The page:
For the second year in a row, the World MS Day theme is access. Access may mean a lot of different things, and you can read more about it here, but to me, right now, it means access to the right treatment. So I am going to try to keep the long story short. Continue reading
May is mental health awareness month, and I thought I’d post something about this book I read a while back, because I think that pointing people to resources is also a way to raise awareness. This is a book about depression, and it covers pretty much everything on the topic you might want to know, find out, debate or are simply curious about.
We’re in 2015 and I still read online people saying you don’t need to take anything for depression because you can manage it naturally. I witnessed my mother going into an almost catatonic state due to depression and I can guarantee there was no herbal tea, meditation or yoga that could have taken her out of it. Continue reading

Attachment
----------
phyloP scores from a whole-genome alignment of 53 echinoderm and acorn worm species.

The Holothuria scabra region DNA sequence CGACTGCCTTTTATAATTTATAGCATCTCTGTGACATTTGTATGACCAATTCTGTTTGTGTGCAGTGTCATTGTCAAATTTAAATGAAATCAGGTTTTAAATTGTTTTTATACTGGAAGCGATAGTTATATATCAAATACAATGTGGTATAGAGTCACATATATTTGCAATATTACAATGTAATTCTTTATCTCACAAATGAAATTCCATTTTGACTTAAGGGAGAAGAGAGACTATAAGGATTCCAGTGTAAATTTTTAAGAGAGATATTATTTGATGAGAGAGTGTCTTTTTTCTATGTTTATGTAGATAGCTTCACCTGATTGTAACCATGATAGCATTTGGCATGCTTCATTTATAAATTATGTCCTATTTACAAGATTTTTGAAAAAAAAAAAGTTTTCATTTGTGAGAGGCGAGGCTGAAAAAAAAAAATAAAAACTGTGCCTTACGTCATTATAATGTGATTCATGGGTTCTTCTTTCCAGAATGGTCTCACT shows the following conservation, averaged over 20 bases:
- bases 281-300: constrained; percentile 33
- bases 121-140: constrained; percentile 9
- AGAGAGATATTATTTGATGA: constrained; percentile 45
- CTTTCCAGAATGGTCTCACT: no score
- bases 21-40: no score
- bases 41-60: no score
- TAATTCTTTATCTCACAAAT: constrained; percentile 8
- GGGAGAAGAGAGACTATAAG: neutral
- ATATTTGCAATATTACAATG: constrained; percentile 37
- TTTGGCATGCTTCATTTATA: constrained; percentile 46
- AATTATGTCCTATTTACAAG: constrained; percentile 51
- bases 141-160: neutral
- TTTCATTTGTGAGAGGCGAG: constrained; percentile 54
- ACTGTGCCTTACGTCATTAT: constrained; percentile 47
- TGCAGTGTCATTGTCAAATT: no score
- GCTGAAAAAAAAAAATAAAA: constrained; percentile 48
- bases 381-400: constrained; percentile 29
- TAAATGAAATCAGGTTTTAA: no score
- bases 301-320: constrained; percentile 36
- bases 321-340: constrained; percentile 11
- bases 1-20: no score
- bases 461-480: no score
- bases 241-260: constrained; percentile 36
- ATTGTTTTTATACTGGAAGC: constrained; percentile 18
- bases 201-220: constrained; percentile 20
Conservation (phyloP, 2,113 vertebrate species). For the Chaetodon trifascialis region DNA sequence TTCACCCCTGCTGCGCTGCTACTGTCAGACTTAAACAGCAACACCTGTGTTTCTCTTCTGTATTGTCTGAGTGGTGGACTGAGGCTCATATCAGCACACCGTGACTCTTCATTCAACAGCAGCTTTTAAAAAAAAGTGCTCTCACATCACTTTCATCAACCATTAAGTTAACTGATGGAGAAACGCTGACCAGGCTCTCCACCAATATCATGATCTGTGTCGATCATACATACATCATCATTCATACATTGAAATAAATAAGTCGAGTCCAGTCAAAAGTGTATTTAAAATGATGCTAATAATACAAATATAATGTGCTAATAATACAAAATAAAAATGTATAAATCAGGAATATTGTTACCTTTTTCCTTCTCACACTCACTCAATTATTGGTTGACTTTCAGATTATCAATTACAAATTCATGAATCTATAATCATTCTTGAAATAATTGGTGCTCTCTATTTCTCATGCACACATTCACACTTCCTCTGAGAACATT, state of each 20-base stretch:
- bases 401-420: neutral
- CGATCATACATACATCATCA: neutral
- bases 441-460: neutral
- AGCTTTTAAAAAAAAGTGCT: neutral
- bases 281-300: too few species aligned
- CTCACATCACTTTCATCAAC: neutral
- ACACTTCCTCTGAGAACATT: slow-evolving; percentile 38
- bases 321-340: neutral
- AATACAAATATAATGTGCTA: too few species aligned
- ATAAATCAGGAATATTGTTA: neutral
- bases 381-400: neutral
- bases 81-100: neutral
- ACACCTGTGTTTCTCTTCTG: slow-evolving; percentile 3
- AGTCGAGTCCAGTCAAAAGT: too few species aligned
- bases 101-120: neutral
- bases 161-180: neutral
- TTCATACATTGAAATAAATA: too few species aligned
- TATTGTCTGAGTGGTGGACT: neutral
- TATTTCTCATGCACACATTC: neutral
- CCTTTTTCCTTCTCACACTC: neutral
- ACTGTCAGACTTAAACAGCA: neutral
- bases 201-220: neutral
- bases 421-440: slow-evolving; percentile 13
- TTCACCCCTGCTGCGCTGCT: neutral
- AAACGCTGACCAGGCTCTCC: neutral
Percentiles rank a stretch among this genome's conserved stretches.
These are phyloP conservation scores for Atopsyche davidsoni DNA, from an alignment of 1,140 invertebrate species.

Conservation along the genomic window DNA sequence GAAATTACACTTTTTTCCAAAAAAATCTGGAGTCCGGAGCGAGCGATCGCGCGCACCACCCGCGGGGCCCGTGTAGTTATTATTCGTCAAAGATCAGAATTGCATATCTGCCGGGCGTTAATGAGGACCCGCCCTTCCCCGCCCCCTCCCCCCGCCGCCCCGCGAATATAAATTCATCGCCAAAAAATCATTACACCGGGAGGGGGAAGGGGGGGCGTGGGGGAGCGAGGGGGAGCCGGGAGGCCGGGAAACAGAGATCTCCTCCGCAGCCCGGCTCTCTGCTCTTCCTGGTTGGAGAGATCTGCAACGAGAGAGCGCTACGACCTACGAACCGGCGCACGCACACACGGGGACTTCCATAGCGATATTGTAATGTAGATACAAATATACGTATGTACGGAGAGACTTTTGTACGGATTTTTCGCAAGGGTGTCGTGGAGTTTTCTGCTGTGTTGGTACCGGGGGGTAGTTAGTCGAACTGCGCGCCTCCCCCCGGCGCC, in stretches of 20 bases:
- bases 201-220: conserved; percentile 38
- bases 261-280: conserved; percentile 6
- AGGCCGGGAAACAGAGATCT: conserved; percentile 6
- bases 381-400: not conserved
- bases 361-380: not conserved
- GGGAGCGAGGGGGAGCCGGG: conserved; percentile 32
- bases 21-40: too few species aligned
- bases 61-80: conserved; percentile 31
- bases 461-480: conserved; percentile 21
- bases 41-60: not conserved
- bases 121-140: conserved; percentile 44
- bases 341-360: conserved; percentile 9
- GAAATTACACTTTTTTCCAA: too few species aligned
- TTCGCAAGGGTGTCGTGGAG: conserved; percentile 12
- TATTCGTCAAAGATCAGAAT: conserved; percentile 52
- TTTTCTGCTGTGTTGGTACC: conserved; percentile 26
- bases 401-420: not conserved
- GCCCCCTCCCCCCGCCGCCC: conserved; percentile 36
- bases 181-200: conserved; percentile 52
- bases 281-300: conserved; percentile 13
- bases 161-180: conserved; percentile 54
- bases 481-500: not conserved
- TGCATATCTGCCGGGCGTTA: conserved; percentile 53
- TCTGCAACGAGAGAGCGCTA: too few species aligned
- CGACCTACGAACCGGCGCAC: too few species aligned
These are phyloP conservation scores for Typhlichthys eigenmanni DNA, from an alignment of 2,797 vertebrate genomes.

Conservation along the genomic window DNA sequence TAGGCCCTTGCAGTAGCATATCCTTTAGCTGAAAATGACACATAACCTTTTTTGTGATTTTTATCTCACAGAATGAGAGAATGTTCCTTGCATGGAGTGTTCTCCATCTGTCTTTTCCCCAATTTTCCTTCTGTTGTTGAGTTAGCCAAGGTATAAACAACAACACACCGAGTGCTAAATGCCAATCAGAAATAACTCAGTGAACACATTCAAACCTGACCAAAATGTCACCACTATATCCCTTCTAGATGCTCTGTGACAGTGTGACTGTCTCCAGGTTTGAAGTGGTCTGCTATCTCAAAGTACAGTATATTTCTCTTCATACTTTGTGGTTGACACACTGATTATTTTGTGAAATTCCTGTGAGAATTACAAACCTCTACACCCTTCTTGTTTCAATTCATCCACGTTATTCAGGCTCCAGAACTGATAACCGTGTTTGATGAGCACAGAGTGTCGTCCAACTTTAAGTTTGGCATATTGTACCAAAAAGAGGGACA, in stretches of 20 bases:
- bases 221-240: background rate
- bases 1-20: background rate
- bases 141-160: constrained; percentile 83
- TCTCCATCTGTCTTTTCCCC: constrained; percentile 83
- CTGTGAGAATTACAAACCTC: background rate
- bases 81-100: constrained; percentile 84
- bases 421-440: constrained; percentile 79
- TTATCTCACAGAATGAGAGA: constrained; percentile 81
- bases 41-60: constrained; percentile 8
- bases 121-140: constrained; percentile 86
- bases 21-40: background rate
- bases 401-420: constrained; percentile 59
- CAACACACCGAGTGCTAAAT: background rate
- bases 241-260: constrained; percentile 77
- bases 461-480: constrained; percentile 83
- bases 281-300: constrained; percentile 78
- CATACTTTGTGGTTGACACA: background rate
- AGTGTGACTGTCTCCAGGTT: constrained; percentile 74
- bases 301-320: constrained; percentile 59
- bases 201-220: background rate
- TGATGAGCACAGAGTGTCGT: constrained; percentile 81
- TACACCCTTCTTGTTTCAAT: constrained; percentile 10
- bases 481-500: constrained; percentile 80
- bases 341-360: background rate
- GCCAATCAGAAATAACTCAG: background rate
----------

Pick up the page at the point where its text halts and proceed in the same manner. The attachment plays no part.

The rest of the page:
The last time I really fell head over heels with someone I didn’t feel tired. Me, the one who was always tired and didn’t even know why, found energy where there was none, found ways to continuously pick herself up because body and mind were so light. Does love cure all? No, I don’t think so. But maybe the rush of chemicals released into our bloodstream when we’re in love have protective and anti-inflammatory effects (this is totally unscientific, please don’t quote me) and somehow help mitigate symptoms.
But that was a long time ago. That was before I was diagnosed. Continue reading
I mentioned in my previous post that I wouldn’t be reading non-fiction for a while. However, since I’m in between drugs at the moment and this book came out a little over a month ago, I thought the timing was perfect.
I haven’t been taking anything for MS since February, and right now what I’m going to take next remains a huge question mark. I started on Avonex when I was diagnosed but soon it became clear that interferons are a big no for me due to side effects. I moved to Copaxone but disease progression as seen on MRI made doctors consider other possibilities. Continue reading